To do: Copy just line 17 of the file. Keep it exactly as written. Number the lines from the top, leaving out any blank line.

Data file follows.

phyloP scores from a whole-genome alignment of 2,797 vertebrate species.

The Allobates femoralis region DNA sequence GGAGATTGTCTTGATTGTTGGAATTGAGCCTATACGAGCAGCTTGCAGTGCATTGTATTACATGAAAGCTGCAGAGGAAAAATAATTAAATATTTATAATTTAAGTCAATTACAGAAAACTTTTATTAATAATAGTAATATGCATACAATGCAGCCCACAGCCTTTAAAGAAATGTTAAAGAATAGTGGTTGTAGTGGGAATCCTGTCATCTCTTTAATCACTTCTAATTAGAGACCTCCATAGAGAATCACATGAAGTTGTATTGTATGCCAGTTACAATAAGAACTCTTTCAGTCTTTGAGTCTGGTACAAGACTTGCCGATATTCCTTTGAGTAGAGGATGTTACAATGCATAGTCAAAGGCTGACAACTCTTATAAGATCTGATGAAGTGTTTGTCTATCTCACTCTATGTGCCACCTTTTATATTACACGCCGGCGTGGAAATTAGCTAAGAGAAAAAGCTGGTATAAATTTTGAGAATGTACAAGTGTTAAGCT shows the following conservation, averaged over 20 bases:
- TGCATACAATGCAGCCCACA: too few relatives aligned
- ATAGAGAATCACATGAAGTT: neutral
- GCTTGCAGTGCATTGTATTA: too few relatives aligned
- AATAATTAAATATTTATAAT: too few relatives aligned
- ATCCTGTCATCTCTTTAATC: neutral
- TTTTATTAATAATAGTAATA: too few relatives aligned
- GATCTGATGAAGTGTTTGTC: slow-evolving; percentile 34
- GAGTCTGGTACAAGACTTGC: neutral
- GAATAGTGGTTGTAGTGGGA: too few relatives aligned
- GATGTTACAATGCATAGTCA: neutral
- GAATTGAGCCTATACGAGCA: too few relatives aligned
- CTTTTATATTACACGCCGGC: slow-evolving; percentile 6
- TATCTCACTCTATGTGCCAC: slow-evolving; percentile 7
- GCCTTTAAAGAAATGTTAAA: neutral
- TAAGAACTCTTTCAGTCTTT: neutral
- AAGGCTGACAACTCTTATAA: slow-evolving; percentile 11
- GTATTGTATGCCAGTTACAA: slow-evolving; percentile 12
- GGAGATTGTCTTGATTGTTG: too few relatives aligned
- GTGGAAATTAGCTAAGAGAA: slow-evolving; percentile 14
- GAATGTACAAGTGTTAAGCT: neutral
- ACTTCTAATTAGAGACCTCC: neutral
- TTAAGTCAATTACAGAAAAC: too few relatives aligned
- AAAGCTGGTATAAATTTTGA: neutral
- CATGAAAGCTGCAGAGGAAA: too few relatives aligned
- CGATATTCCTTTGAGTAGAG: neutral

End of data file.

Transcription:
- TAAGAACTCTTTCAGTCTTT: neutral